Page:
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Haskell function application and currying

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( 5 months ago )

I am always interested in learning new languages, a fact that keeps me on my toes and makes me (I believe) a better programmer. My attempts at conquering Haskell come and go - twice so far - and I decided it was time to try again. 3rd time's the charm, right?

Nope. I re-read my old notes... and get disappointed :-(

The problem that made me lose faith last time, was an easy one: permutations of integers. i.e. from a list of integers, to a list of lists - a list of their permutations:

[int] -> [[int]]

This is in fact a generic problem, so replacing 'int' above with 'a', would still apply.

From my notes:

I code it first on my own, I succeed. Hurrah!

I send my solution to a good friend of mine - Haskell guru, it usually helps to learn from gurus - and he sends me this, which I am told, "expresses the true power of the language, the use of generic facilities to code your needs". All for it, I recently drank the kool-aid, let's go:

permute :: [a] -> [[a]]
permute = foldr (concatMap.ins) [[]]
   where ins x []     = [[x]]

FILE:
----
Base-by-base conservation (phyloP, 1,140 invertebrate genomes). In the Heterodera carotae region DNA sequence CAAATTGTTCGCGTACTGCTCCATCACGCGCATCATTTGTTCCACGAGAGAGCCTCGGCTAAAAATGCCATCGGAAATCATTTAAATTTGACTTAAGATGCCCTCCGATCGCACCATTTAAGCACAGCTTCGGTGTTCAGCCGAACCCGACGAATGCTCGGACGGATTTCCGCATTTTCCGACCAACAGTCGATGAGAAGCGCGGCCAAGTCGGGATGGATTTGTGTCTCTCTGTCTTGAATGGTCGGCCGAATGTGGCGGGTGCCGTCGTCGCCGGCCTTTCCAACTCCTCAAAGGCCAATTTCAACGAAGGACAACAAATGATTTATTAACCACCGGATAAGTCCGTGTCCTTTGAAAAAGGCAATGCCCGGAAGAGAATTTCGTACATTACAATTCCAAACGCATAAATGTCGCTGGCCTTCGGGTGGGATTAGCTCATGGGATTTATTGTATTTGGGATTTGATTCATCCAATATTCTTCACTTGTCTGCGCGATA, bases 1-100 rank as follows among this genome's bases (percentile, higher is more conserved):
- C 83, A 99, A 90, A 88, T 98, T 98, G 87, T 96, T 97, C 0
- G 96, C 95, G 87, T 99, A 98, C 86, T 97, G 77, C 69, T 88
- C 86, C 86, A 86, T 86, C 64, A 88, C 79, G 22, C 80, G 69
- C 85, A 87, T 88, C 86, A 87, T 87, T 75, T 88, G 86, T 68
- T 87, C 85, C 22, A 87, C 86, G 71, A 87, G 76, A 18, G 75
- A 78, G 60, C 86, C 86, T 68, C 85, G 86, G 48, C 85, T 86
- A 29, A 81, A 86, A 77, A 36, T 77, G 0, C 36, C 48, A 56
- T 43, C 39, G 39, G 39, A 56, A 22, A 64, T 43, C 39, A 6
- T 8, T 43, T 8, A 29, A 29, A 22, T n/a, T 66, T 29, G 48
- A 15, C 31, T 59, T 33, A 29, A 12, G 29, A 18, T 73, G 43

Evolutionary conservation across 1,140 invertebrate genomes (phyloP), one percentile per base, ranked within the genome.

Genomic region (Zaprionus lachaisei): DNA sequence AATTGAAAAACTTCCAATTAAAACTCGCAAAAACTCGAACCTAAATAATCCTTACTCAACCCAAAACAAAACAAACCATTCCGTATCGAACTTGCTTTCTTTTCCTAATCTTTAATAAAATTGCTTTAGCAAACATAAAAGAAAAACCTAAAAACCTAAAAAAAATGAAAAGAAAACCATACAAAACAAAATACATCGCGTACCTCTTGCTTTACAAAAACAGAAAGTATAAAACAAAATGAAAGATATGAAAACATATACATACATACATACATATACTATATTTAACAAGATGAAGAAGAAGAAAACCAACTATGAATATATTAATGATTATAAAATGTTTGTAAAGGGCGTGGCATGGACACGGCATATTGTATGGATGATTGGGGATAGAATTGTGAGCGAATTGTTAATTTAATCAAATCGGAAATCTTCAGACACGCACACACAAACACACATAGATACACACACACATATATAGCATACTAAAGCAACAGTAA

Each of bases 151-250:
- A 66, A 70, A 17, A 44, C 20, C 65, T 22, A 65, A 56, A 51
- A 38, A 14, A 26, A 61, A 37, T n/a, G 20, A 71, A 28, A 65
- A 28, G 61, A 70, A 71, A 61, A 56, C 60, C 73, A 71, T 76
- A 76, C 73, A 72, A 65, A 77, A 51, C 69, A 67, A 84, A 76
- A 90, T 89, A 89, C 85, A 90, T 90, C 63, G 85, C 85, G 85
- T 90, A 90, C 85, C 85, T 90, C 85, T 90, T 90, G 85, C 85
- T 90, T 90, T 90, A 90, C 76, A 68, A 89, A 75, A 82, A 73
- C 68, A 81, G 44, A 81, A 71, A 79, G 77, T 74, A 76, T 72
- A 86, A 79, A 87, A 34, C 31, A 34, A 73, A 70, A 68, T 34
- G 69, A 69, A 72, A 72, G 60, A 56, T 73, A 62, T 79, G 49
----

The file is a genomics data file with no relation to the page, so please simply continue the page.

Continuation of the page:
ins x (y:ys) = (x:y:ys):[ y:res | res <- ins x ys]

Hmm. Let's break this down:

bash$ cat b.hs
ins x []     = [[x]]
ins x (y:ys) = (x:y:ys):[ y:res | res <- ins x ys]

bash$ ghci
Prelude> :load b.hs
[1 of 1] Compiling Main             ( b.hs, interpreted )
Ok, modules loaded: Main.

*Main> ins 1 [2,3]

OK, so far, so good. Took me a minute to understand the second line of "ins", but OK: It places the 1st arg in all possible positions in the list. Cool.

Now, to understand the foldr and concatMap. in "Real world Haskell", the DOT was explained...

(f . g) x just another syntax for...

f (g x) 

And in the code the guru sent, DOT was used from a foldr, with the "ins" function as the fold "collapse":

*Main> let g=concatMap . ins
*Main> g 1 [[2,3]]

OK, since I want to understand how the DOT is used by the guru, I try the equivalent expression according to the DOT definition, (f . g) x = f (g x) ...

*Main> concatMap 


( 5 months ago )

(f . g) x = f (g x)

This is true. You concluded from that that

(f . g) x y = f (g x y)

must also be true, but that is not the case. In fact, the following is true:

(f . g) x y = f (g x) y

which is not the same.

Why is this true? Well (f . g) x y is the same as ((f . g) x) y and since we know that (f . g) x = f (g x) we can reduce that to (f (g x)) y, which is again the same as f (g x) y.

So (concatMap . ins) 1 [[2,3]] is equivalent to concatMap (ins 1) [[2,3]]. There is no magic going on here.

Another way to approach this is via the types:

. has the type (b -> c) -> (a -> b) -> a -> cconcatMap has the type (x -> [y]) -> [x] -> [y]ins has the type t -> [t] -> [[t]]. So if we use concatMap as the b -> c argument and ins as the a -> b argument, then a becomes tb becomes [t] -> [[t]] and c becomes [[t]] -> [[t]] (with x = [t] and y = [t]).

So the type of concatMap . ins is t -> [[t]] -> [[t]], which means a function taking a whatever and a list of lists (of whatevers) and returning a list of lists (of the same type).

what's your interest